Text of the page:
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|12/22/1997 7:52 PM|
|Greg||O'Conners Preamp & Reverb Unit|
Has anybody built the O'Conner Guitar Preamp or Reverb Unit from "Tonnes of Tone"? Opinions? Advice? Tips? Etc. These look like good novice projects. Thought I might try one or the other.
|12/23/1997 8:20 AM|
These are good novice projects, and they are based on proven circuits. I spoke to Kevin O'Connor about this reverb circuit. He said that it wasn't anything special, but it does work and he included it as a fairly simple beginner's project to demonstrate the principles of spring reverb.
I have not built any of these circuits (yet), but I had tentatively planned to put together a preamp with reverb, maybe using his London Power "standard preamp" which has a switchable gain boost stage, a power supply of course, and this spring reverb circuit.
Then yesterday, the mailman dropped off my copy of "The Ultimate Tone vol. 2". In there (p.6-35) is a push-pull 12AT7 reverb driver! This circuit has advantages similar to a P-P output circuit, such as lower distortion, more natural reverb sound, hum cancellation due to balanced windings of a P-P output trans, and a wider frequency response. Back to the drawing board!
By all means, build what you can. In addition to the great learning experience it's simply a great feeling to play through some gear that sounds great, and you built it yourself.
|12/23/1997 1:10 PM|
I just built the "All-Tube Effects Loop" in TUT, volume one. All I can say is that it is a very fine addition to any amp--it does all the things he says it will, and it does them quietly and transparently. I know this doesn't directly address your question, but I just wanted you to know that I did this circuit and I'm a relative newbie to electronics myself. Just take your time, double check all your connections for accuracy, and be prepared to enjoy the fruits of your labor.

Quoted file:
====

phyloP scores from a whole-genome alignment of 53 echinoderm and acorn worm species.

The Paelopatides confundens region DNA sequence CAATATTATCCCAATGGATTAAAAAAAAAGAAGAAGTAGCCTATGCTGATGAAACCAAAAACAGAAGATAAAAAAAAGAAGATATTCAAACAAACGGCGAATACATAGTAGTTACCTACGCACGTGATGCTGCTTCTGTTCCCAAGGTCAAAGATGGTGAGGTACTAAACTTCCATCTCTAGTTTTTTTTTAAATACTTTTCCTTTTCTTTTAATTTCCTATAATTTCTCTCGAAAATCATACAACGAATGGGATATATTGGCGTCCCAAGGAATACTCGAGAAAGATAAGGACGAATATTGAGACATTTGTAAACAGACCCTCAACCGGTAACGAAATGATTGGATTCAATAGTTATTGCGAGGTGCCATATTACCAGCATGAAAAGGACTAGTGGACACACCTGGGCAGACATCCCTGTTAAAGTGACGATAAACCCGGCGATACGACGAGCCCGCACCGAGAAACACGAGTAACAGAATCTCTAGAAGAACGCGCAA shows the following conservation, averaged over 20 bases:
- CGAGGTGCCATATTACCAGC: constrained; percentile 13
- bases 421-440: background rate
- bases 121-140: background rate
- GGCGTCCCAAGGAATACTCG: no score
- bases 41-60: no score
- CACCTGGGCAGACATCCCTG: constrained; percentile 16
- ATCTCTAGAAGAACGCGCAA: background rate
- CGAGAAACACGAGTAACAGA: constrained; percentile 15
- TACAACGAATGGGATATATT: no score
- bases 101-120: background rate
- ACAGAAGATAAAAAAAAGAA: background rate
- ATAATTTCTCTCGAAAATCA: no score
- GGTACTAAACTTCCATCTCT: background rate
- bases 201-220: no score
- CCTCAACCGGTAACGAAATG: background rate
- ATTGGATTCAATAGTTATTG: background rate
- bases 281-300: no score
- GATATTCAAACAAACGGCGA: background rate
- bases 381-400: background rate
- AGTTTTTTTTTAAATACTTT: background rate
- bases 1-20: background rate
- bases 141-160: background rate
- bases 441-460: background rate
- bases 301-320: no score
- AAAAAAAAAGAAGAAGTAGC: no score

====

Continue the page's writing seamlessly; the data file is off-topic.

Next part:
Idyllwild Brewing Company
|12/24/1997 1:03 AM|
What type of transformer does the push-pull reverb driver circuit use? I am wondering if it could be used as a small power amp (with appropriate preamp circuitry).
|12/27/1997 8:18 AM|
John asked the same question I was going to ask. I have the TUT II book and O'Conner doesn't mention what xformer he uses for the push-pull reverb driver. Does anybody know? Also, in my copy of the book the value of the cathode resistor of on the 12AX7 driving the xformer is unreadable due , I think, to a printing error. Can anybody make this value out?
I would like to try this reverb mod as it sounds promising. I also am curious about John's question as to whether this circuit could be used in a low wattage amp as I thought that reverb xformers typically put out about 1 watt.
|12/30/1997 7:41 AM|
The transformer is a 150K/8ohm , made special for London Power by Hammond. This info came from the book's author. I'm not sure if it will be available to us experimenters, either through Hammond or London Power, but I hope it will be.
|1/9/1998 1:06 AM|
As Wayne stated, the reverb driver transformer is custom made for London Power by Hammond. We also use it as a half-watt tube headphone driver in preamps, and as a choke splitter in the Studio amp.
It is a small epoxy-potted toroid in a plastic case. Short buss wire leads allow mounting on a PCB or eyelet card.
The cathode resistor value is 2k2-1W. Sorry.
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